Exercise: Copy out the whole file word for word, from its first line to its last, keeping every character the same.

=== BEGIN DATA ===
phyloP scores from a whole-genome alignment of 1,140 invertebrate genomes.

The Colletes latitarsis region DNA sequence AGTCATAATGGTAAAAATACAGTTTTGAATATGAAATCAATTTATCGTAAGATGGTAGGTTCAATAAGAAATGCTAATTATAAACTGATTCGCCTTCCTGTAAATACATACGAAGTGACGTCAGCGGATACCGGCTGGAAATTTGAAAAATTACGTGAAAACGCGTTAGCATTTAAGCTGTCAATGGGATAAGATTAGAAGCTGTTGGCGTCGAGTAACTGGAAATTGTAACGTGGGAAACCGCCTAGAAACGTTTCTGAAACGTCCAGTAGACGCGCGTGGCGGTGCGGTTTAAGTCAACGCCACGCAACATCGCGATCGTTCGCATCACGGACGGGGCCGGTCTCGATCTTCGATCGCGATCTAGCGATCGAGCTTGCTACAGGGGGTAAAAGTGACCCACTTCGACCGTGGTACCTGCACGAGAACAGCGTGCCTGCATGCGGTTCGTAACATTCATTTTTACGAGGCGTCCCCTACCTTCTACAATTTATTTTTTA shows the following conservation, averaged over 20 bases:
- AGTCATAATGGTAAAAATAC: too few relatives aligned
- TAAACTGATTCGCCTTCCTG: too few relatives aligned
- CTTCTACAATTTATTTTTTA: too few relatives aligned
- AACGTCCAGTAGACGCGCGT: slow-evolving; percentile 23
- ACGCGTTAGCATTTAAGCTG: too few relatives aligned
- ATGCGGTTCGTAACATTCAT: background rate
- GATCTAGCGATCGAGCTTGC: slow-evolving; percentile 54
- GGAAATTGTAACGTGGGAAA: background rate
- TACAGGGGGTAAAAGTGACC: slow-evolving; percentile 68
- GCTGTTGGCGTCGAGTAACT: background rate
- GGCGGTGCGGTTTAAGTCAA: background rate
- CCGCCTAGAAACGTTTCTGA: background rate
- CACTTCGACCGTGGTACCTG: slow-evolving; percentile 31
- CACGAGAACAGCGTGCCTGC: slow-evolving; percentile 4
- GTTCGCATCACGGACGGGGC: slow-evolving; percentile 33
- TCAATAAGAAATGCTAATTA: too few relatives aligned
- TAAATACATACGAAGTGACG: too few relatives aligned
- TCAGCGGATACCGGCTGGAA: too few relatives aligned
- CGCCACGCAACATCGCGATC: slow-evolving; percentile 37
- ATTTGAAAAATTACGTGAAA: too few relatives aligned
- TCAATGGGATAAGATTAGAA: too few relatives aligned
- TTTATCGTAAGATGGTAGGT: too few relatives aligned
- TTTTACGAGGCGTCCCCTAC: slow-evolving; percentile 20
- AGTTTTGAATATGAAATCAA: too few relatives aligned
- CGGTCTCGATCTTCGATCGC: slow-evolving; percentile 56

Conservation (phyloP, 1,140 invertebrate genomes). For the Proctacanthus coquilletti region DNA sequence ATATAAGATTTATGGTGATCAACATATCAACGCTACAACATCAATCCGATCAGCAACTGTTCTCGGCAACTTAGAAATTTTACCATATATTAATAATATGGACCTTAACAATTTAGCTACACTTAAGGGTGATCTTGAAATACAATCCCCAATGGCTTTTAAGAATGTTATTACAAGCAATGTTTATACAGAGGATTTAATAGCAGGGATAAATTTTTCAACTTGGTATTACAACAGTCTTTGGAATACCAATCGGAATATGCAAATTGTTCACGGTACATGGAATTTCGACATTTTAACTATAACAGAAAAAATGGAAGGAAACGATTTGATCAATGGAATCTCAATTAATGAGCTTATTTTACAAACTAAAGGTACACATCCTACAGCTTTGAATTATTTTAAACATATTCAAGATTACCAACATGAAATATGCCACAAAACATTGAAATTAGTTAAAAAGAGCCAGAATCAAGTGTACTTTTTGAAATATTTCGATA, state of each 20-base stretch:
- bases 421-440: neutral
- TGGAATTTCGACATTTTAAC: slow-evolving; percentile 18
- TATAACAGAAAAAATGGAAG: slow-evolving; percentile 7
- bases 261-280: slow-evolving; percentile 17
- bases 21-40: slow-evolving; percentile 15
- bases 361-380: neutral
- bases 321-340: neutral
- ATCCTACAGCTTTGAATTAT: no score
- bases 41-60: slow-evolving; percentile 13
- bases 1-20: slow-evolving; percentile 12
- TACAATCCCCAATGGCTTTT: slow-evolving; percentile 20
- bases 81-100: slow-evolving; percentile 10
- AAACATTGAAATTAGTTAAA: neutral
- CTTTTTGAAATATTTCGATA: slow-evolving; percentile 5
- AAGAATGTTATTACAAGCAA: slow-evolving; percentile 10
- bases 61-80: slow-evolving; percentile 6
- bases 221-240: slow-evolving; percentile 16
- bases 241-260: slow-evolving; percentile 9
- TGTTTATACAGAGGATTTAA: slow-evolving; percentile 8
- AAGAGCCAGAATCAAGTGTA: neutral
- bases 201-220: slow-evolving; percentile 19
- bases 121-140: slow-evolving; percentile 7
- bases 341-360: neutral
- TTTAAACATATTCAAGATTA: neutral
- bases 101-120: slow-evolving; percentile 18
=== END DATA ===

phyloP scores from a whole-genome alignment of 1,140 invertebrate genomes.

The Colletes latitarsis region DNA sequence AGTCATAATGGTAAAAATACAGTTTTGAATATGAAATCAATTTATCGTAAGATGGTAGGTTCAATAAGAAATGCTAATTATAAACTGATTCGCCTTCCTGTAAATACATACGAAGTGACGTCAGCGGATACCGGCTGGAAATTTGAAAAATTACGTGAAAACGCGTTAGCATTTAAGCTGTCAATGGGATAAGATTAGAAGCTGTTGGCGTCGAGTAACTGGAAATTGTAACGTGGGAAACCGCCTAGAAACGTTTCTGAAACGTCCAGTAGACGCGCGTGGCGGTGCGGTTTAAGTCAACGCCACGCAACATCGCGATCGTTCGCATCACGGACGGGGCCGGTCTCGATCTTCGATCGCGATCTAGCGATCGAGCTTGCTACAGGGGGTAAAAGTGACCCACTTCGACCGTGGTACCTGCACGAGAACAGCGTGCCTGCATGCGGTTCGTAACATTCATTTTTACGAGGCGTCCCCTACCTTCTACAATTTATTTTTTA shows the following conservation, averaged over 20 bases:
- AGTCATAATGGTAAAAATAC: too few relatives aligned
- TAAACTGATTCGCCTTCCTG: too few relatives aligned
- CTTCTACAATTTATTTTTTA: too few relatives aligned
- AACGTCCAGTAGACGCGCGT: slow-evolving; percentile 23
- ACGCGTTAGCATTTAAGCTG: too few relatives aligned
- ATGCGGTTCGTAACATTCAT: background rate
- GATCTAGCGATCGAGCTTGC: slow-evolving; percentile 54
- GGAAATTGTAACGTGGGAAA: background rate
- TACAGGGGGTAAAAGTGACC: slow-evolving; percentile 68
- GCTGTTGGCGTCGAGTAACT: background rate
- GGCGGTGCGGTTTAAGTCAA: background rate
- CCGCCTAGAAACGTTTCTGA: background rate
- CACTTCGACCGTGGTACCTG: slow-evolving; percentile 31
- CACGAGAACAGCGTGCCTGC: slow-evolving; percentile 4
- GTTCGCATCACGGACGGGGC: slow-evolving; percentile 33
- TCAATAAGAAATGCTAATTA: too few relatives aligned
- TAAATACATACGAAGTGACG: too few relatives aligned
- TCAGCGGATACCGGCTGGAA: too few relatives aligned
- CGCCACGCAACATCGCGATC: slow-evolving; percentile 37
- ATTTGAAAAATTACGTGAAA: too few relatives aligned
- TCAATGGGATAAGATTAGAA: too few relatives aligned
- TTTATCGTAAGATGGTAGGT: too few relatives aligned
- TTTTACGAGGCGTCCCCTAC: slow-evolving; percentile 20
- AGTTTTGAATATGAAATCAA: too few relatives aligned
- CGGTCTCGATCTTCGATCGC: slow-evolving; percentile 56

Conservation (phyloP, 1,140 invertebrate genomes). For the Proctacanthus coquilletti region DNA sequence ATATAAGATTTATGGTGATCAACATATCAACGCTACAACATCAATCCGATCAGCAACTGTTCTCGGCAACTTAGAAATTTTACCATATATTAATAATATGGACCTTAACAATTTAGCTACACTTAAGGGTGATCTTGAAATACAATCCCCAATGGCTTTTAAGAATGTTATTACAAGCAATGTTTATACAGAGGATTTAATAGCAGGGATAAATTTTTCAACTTGGTATTACAACAGTCTTTGGAATACCAATCGGAATATGCAAATTGTTCACGGTACATGGAATTTCGACATTTTAACTATAACAGAAAAAATGGAAGGAAACGATTTGATCAATGGAATCTCAATTAATGAGCTTATTTTACAAACTAAAGGTACACATCCTACAGCTTTGAATTATTTTAAACATATTCAAGATTACCAACATGAAATATGCCACAAAACATTGAAATTAGTTAAAAAGAGCCAGAATCAAGTGTACTTTTTGAAATATTTCGATA, state of each 20-base stretch:
- bases 421-440: neutral
- TGGAATTTCGACATTTTAAC: slow-evolving; percentile 18
- TATAACAGAAAAAATGGAAG: slow-evolving; percentile 7
- bases 261-280: slow-evolving; percentile 17
- bases 21-40: slow-evolving; percentile 15
- bases 361-380: neutral
- bases 321-340: neutral
- ATCCTACAGCTTTGAATTAT: no score
- bases 41-60: slow-evolving; percentile 13
- bases 1-20: slow-evolving; percentile 12
- TACAATCCCCAATGGCTTTT: slow-evolving; percentile 20
- bases 81-100: slow-evolving; percentile 10
- AAACATTGAAATTAGTTAAA: neutral
- CTTTTTGAAATATTTCGATA: slow-evolving; percentile 5
- AAGAATGTTATTACAAGCAA: slow-evolving; percentile 10
- bases 61-80: slow-evolving; percentile 6
- bases 221-240: slow-evolving; percentile 16
- bases 241-260: slow-evolving; percentile 9
- TGTTTATACAGAGGATTTAA: slow-evolving; percentile 8
- AAGAGCCAGAATCAAGTGTA: neutral
- bases 201-220: slow-evolving; percentile 19
- bases 121-140: slow-evolving; percentile 7
- bases 341-360: neutral
- TTTAAACATATTCAAGATTA: neutral
- bases 101-120: slow-evolving; percentile 18